Posted on

Making sense of our politics

Share

“…For we should never assume that the political man is always suitably equipped to articulate a commanding vision of a new society.

The politician is overwhelmed by concrete tasks to be performed, decisions to be taken urgently, often without any pause or long reflection. He or she is haunted by the failure to deliver. The working hours are spent in a permanent state of emergency. The shadow of parliamentary opposition, where it exists, blurs their sense of priorities. They live with intrigue and the constant threat of betrayal within their own ranks. It is, I suspect a feverish atmosphere and hardly conducive to that state of reflective self-consciousness from which a vision of a new society is born” {{more}}

I am sure that given certain developments in our society and the tense political climate that exists many of us would have consciously or not been trying to make sense of what is happening. I came across the quotation, stated above, from George Lamming that helps in putting things into perspective. His view is that politicians are so caught up in concrete tasks and haunted by the failure to deliver and the possibility of intrigue that they are unable to articulate a vision of a new society. This presents a context within which Vincentian politics can be viewed. I need however to add another quotation from Lamming to try to pull this all together.

Lamming notes that there were three experiments in governance since independence all of which ended in failure. The three he refers to are the Bishop experiment in Grenada, Guyana’s artificial socialism and that of Michael Manley. The Grenada experiment was in his view the only one that had captured the imagination of the youth of that country. Michael Manley who did not enjoy the power and control of the other two was the victim of two things, external pressure and a ‘serious lack of preparation’. His efforts at change fell flat in a situation where those who were to benefit from the change never developed an appreciation of what was involved and what was being attempted. At issue here was the matter of political education. Lamming quotes from Michael Manley who admits to that weakness; “It is now clear that as part of the political organization’s response, political education in a profound sense has got to be the heart and stock of the political process. This political education begins by a process of internal education dialogue; it looks at the social and political history that begins with simple, with basic analysis of the nature of the society, the nature of the economy, the nature of its class structure.”

Lamming comments on this, “…The omission could not have been casual and we must assume that many a leader, then and now, recognized that such political education at mass level, would inevitably alter the relation of leader to rank and file. It would have put an end to the uncritical adoration of the leader, as great tribal chief, infallible beyond reproach. For this has been a characteristic deformity of the political culture of the region, and it has persisted, whatever the ideological character of the leader.” Lamming is making some serious arguments. All of this is obtained in his monograph, “The Sovereignty of the Imagination”. This is a reproduction of the speech he gave at the University of the West Indies in Jamaica when a conference was held in his honour. The publication was produced by the Center for Caribbean Thought.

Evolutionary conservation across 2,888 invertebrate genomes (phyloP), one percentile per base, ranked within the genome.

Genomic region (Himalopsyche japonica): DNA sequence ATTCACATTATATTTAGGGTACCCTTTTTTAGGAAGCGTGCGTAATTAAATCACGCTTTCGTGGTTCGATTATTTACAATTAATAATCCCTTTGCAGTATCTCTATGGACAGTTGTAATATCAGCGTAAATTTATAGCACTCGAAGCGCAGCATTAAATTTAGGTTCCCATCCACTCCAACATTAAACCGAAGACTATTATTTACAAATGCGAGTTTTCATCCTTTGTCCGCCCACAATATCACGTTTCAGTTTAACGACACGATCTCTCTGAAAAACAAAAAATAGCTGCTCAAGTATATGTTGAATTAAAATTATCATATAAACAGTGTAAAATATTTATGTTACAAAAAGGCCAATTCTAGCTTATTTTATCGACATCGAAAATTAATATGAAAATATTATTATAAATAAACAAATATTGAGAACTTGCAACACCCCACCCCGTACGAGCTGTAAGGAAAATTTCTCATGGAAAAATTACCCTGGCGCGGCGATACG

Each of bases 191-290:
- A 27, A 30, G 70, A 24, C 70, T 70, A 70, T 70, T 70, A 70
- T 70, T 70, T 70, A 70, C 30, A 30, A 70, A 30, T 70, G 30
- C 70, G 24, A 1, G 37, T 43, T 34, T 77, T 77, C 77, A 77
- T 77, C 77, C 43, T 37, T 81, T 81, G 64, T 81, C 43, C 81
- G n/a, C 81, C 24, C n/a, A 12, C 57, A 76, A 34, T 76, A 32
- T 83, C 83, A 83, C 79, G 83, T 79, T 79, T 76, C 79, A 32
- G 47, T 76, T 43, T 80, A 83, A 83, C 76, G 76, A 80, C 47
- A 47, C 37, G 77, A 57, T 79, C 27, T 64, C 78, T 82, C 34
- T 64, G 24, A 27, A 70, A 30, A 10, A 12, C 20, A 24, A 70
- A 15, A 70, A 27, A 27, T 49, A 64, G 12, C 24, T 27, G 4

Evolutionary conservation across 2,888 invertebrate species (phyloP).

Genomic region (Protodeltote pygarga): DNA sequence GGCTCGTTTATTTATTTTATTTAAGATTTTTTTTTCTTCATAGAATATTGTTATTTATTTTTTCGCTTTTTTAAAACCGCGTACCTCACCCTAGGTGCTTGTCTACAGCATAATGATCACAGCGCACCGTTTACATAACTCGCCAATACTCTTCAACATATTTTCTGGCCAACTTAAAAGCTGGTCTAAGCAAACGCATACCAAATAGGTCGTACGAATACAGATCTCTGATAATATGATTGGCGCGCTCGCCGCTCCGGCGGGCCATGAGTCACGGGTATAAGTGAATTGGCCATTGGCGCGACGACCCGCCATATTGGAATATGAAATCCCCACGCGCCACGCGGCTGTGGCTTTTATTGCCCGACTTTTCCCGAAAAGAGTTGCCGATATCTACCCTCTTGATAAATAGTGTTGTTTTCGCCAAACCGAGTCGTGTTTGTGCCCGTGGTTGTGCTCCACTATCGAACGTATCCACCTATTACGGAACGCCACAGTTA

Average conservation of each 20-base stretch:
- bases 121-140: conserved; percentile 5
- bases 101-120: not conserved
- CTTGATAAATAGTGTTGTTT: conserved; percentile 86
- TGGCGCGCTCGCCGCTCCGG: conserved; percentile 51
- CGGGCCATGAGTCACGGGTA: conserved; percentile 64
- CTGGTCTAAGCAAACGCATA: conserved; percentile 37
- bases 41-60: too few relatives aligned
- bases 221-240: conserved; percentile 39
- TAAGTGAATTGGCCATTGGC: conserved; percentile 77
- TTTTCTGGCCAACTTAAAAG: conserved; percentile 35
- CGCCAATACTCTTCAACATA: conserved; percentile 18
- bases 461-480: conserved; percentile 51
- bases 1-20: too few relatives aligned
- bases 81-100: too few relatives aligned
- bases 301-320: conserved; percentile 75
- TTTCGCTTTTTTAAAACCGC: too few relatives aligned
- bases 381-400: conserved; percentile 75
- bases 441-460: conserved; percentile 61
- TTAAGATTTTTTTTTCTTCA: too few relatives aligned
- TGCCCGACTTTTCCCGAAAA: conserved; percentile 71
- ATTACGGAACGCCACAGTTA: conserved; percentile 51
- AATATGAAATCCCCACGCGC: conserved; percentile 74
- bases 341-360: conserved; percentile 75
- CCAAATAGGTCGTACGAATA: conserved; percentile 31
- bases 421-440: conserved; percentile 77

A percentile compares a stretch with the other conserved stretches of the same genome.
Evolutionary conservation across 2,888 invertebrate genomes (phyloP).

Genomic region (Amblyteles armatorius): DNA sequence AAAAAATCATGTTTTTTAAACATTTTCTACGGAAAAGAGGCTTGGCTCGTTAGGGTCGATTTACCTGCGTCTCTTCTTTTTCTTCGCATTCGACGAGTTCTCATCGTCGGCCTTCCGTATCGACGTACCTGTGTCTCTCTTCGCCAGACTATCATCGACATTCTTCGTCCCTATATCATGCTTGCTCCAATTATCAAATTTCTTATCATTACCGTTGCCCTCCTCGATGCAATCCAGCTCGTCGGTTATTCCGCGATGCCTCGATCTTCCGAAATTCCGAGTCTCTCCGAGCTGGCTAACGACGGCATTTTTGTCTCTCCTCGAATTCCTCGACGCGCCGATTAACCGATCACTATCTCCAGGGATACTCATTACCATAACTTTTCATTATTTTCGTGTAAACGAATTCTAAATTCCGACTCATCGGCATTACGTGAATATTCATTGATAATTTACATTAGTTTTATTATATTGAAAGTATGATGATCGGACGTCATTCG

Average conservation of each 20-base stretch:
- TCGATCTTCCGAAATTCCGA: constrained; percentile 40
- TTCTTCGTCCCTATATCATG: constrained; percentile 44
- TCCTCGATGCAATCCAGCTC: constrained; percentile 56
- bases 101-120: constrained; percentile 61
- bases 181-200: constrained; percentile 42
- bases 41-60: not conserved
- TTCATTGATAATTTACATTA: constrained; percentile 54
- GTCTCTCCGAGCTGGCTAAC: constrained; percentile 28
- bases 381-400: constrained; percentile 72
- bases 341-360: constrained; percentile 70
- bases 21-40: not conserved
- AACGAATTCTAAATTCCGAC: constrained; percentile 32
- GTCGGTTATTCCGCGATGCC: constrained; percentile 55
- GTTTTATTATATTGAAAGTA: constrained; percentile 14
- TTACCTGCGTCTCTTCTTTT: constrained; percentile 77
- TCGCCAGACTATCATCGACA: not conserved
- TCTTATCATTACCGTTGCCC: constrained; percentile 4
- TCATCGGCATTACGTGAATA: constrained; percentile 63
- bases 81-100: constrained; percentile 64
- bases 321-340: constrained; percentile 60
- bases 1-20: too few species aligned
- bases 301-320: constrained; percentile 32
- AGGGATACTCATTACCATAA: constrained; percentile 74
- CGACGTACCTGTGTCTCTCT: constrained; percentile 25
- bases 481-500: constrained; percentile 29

There are three strands of thought I consider important. First, Caribbean politicians’ obsession with concrete tasks where their working hours are spent in a permanent state of emergency with the consequent lack of a vision for development; the lack of emphasis on political education since it will alter the relation between leader and rank and file. He sees this omission as assisting in perpetuating what he considers the deformity of the political culture of the region and the continued worshiping of the leader as ‘a great tribal chief.’ There are probably many lessons here for us. Additionally it helps us to better situate our political play and the players. Today, particularly as we approach new elections, the emphasis continues more so to be on the short term, completing concrete tasks with an eye to the electorate. But this is not only related to the fact that there is an impending election. It has been part of the nature of our politics with eyes glued on the next election.

I have always felt that little change could ever be brought about without an emphasis on political education. We can argue about the nature of the political education but its essentiality cannot be questioned. So we are caught between two strands, the focus on concrete tasks and the knowledge that any serious political education will subvert the existing relationship between leader and rank and file and topple the image of a tribal chief. Seen in this way our politics can then begin to make sense. But at issue is the question, how do you change this? This is one of the defects of the Westminster system, clearly more defective when it is applied to small island states. The focus is always on the next election.

The tribal chief image is a serious one that we are guilty of helping to perpetuate. If political education is critical to subverting it can we afford to leave this up to those holding power or trying to gain power? Are we in fact trapped in a situation where poverty and illiteracy continue to influence our political culture? Having said all of that, however, there is the feeling that something is happening in Vincentian politics that is difficult to pin down. Where it leads, if indeed it exists, is hard to tell. But to look ahead a bit, will the CSME force us to look into ourselves? Would the continuing problems/trouble in the banana industry and the elusive remedies ultimately force us to look beyond party politics?

LAST NEWS